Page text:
Doctors who trained abroad deliver the same level of care as doctors educated stateside, according to a new study published in the August issue of Health Affairs. The study, which analyzed 244,000 hospitalizations of patients with congestive heart failure or acute heart attack in Pennsylvania found no notable difference in the death rates of patients treated by non-U.S.-based medical school graduates vs. those treated by U.S. medical school graduates.
Perhaps one of the most provocative findings raised questions about U.S.-born doctors who trained abroad. Patients of foreign nationals who trained abroad had the lowest death rates, while those of U.S. citizens who trained abroad had the highest.
In yet another revelation that undermines the competence of U.S. citizens who trained outside the U.S., their patients tended to linger the longest in hospitals. Patients of U.S. graduates stayed in hospitals for the shortest time.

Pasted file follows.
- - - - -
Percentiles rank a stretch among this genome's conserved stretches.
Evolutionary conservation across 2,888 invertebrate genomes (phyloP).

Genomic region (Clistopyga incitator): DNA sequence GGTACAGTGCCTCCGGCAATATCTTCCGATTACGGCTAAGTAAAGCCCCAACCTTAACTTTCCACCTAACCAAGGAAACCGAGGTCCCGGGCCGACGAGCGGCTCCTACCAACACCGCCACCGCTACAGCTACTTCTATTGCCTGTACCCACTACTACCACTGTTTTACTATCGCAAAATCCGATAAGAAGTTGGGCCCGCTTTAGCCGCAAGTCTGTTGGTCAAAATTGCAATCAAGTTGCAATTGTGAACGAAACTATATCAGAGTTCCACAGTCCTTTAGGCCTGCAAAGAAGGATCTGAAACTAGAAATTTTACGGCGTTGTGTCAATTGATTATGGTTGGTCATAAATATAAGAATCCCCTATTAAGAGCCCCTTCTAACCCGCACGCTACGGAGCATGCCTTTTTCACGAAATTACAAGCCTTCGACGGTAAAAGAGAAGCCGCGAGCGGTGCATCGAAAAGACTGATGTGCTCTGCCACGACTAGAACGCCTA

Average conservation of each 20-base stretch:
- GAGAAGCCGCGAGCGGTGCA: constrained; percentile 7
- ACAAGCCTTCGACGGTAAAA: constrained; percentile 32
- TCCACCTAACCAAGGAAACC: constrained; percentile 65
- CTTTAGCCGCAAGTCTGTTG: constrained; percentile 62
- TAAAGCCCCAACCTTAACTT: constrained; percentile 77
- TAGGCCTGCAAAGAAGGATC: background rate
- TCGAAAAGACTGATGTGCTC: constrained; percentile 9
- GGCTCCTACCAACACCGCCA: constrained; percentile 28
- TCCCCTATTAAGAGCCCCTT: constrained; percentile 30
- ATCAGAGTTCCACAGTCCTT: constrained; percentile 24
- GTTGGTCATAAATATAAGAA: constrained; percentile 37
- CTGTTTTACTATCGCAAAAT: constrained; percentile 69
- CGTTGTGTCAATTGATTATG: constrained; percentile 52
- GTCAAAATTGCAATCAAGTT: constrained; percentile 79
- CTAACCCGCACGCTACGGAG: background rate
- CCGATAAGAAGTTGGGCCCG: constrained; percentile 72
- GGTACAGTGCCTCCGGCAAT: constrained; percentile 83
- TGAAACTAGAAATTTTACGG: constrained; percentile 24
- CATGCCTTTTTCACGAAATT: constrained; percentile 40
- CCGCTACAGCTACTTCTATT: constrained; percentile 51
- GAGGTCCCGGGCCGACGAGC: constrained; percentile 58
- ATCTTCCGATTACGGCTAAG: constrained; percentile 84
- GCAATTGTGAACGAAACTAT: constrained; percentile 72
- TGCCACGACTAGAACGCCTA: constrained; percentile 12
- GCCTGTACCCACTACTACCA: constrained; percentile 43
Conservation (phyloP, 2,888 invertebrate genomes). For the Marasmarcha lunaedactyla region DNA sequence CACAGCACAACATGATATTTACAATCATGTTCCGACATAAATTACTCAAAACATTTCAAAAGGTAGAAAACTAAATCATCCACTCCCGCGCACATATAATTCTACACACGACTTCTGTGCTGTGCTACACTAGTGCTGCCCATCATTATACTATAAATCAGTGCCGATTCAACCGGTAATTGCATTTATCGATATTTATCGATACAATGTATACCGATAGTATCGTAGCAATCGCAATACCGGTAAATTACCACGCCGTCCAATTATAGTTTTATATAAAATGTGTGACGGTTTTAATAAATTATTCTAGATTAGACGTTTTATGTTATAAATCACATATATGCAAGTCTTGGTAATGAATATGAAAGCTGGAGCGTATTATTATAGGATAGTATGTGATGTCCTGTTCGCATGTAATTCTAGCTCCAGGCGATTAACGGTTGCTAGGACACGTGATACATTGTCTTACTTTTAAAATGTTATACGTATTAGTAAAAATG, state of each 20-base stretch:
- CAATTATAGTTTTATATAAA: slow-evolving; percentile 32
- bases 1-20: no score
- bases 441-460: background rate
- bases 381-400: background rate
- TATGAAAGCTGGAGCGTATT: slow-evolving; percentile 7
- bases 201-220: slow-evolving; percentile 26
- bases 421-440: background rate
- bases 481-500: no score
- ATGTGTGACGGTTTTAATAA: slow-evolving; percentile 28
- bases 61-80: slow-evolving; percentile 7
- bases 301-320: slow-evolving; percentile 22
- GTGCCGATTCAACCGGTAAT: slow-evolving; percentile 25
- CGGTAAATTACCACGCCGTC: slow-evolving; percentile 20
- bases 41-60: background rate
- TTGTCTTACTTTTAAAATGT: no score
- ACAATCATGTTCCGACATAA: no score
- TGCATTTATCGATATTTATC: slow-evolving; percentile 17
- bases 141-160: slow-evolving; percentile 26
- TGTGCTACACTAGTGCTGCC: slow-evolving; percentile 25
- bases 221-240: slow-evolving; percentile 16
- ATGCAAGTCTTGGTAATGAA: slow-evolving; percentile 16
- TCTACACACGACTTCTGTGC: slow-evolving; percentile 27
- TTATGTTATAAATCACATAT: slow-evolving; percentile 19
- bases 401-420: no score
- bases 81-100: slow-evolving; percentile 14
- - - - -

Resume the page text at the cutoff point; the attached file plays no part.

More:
In other findings, the study noted that specialty board certification was associated with lower mortality and shorter stays. And more experience did not translate into better quality care. In fact, physician performance declined over time. Mortality rates and duration of stay rose as the number of years since graduation from med school added up.
To learn more:
- read the Health Affairs press release
- read the article abstract
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